Nature Deficit

April 12, 2012
1 comment(s)

        My daughters played in the woods behind our house in the Adirondacks, unsupervised, from about the age of five. They were always within shrieking distance – even when perfectly happy, little girls scream as if they are being tortured. Pretending they were rabbits out-smarting coyotes or building forts out of brush, my children played outdoors with the same intensity that my friends and I played outdoors when we were young.
        Apparently this kind of play is not the norm now. Some educators and health professionals (most notably Richard Louv, Last Child in the Woods ) attribute childhood obesity, attention deficit disorders and depression to a lack of unstructured playtime in green spaces. I mention "unstructured," because being able to pretend whatever a kid wants, discovering things on his or her own and getting dirty without apology are important components of childhood. Otherwise parents might believe that soccer practice or Little League participation qualifies as nature time (playing fields are green, after all).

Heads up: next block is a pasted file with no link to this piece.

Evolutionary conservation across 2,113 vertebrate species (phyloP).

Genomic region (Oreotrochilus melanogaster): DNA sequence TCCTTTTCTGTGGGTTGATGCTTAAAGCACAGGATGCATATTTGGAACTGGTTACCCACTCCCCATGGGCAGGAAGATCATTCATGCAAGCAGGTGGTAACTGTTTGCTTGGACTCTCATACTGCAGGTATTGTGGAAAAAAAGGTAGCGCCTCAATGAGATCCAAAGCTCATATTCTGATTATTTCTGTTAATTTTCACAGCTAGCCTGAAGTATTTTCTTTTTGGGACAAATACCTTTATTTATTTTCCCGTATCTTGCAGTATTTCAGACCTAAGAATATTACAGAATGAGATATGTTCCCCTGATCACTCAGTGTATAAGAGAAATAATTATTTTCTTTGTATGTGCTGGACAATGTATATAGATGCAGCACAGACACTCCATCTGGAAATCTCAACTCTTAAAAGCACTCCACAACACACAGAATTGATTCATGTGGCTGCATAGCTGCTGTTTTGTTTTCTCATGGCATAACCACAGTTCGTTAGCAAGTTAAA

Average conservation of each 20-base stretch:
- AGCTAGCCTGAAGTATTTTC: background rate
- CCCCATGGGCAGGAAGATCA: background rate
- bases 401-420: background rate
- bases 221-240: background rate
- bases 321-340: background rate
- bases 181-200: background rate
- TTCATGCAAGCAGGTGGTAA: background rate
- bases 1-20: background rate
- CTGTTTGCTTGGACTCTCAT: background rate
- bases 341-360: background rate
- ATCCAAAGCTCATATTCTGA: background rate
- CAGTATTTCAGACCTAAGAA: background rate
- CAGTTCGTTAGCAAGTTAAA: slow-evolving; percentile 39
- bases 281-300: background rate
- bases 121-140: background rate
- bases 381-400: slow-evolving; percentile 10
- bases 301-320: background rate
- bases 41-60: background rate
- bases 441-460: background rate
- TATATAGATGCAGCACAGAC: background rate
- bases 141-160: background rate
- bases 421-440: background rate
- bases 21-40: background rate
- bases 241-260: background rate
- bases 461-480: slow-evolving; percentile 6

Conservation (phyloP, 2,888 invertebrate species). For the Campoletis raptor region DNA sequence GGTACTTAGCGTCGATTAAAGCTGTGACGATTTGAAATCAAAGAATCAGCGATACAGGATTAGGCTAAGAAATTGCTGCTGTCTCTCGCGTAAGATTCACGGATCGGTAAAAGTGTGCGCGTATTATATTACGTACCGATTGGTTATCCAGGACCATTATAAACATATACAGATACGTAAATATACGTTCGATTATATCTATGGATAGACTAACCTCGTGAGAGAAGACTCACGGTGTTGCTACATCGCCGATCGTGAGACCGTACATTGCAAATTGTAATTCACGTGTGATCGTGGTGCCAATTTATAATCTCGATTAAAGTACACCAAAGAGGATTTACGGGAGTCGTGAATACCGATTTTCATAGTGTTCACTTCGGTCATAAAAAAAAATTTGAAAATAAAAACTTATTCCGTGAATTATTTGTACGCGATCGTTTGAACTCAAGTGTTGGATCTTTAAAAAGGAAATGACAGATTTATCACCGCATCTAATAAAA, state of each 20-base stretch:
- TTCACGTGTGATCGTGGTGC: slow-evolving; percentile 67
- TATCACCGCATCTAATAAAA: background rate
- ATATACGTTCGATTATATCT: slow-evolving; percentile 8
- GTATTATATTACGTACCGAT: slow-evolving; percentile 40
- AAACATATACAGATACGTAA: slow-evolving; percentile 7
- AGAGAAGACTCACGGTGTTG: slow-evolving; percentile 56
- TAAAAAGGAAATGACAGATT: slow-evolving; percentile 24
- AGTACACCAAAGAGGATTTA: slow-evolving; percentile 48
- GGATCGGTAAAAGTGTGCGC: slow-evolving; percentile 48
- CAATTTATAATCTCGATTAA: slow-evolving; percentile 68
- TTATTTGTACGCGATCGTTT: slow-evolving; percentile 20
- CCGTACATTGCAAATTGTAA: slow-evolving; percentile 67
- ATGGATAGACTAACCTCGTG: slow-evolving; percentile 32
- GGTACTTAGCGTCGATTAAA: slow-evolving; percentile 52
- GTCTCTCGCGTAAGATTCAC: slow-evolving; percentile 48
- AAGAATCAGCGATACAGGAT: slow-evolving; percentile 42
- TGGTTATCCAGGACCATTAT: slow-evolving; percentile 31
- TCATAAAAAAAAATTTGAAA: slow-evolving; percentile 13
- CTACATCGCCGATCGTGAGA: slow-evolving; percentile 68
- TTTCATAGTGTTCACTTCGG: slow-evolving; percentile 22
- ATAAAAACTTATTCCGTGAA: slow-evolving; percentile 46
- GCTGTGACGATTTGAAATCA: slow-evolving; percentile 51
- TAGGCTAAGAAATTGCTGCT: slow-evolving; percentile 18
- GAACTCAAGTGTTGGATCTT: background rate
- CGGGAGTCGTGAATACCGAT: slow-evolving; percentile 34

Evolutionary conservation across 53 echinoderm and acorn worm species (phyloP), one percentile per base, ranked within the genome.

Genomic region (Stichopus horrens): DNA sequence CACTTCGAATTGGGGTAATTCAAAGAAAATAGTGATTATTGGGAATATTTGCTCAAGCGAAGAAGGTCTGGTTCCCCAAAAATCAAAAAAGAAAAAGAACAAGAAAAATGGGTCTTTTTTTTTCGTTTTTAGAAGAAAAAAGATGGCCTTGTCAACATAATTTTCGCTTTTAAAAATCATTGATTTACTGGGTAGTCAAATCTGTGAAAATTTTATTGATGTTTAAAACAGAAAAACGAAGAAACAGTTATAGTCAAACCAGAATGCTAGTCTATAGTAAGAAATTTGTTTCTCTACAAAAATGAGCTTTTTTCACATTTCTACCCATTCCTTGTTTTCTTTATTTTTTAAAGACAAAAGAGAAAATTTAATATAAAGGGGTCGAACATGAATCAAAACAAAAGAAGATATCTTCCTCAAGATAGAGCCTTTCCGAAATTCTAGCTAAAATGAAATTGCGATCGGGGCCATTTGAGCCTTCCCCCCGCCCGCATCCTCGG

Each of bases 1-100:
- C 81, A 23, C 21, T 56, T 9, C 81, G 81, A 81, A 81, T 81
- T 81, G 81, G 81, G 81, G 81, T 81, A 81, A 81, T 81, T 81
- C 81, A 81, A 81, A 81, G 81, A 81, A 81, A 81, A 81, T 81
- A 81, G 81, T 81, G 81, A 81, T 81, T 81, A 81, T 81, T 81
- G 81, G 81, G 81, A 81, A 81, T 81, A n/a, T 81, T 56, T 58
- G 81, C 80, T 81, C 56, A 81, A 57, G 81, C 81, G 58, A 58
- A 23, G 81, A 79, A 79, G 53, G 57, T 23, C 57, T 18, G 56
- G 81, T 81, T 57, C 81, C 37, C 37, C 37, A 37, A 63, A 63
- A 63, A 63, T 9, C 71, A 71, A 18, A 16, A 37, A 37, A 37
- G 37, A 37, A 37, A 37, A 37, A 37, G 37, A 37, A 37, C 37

Children don't have a monopoly on the phenomenon known as "nature deficit disorder." Adults suffer from it, too, and studies have shown that just looking at a natural landscape can relieve stress.
        Sure, there are days when only a margarita and a box of chocolates will cure what ails me, but most days, a walk in the woods really does work better.


Absolutely true! Children

Absolutely true! Children these days can run most computer systems but don't know a deciduous tree from a coniferous one! So glad I grew up in the woods. My therapy is a walk through the woods with some red wine in a Nalgene bottle.